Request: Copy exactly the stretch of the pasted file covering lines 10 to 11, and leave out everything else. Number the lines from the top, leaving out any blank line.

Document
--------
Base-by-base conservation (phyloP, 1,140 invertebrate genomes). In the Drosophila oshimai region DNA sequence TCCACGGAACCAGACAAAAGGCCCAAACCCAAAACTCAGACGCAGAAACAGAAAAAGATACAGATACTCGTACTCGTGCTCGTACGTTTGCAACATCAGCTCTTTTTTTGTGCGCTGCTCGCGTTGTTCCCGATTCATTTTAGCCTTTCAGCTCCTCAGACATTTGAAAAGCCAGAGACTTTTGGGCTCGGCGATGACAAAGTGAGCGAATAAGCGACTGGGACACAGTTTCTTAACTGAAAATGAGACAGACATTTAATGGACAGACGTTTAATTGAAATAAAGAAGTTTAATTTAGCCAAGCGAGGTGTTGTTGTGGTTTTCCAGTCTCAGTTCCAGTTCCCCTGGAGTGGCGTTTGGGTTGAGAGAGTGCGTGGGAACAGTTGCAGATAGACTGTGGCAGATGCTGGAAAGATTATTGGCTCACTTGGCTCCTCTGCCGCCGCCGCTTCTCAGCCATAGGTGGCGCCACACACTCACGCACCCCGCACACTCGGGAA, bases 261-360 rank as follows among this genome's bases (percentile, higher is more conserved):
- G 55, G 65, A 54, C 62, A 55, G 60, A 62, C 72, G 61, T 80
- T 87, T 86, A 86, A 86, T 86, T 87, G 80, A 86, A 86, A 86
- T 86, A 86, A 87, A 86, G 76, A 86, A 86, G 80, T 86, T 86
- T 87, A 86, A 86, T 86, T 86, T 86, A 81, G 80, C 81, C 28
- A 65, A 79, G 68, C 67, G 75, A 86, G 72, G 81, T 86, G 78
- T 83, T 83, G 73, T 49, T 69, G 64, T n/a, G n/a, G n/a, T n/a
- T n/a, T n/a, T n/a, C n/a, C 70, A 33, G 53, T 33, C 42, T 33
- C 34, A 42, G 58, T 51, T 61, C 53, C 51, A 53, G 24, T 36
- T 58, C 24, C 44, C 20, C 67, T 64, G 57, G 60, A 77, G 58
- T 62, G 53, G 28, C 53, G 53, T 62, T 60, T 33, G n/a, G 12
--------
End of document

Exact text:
- T 58, C 24, C 44, C 20, C 67, T 64, G 57, G 60, A 77, G 58
- T 62, G 53, G 28, C 53, G 53, T 62, T 60, T 33, G n/a, G 12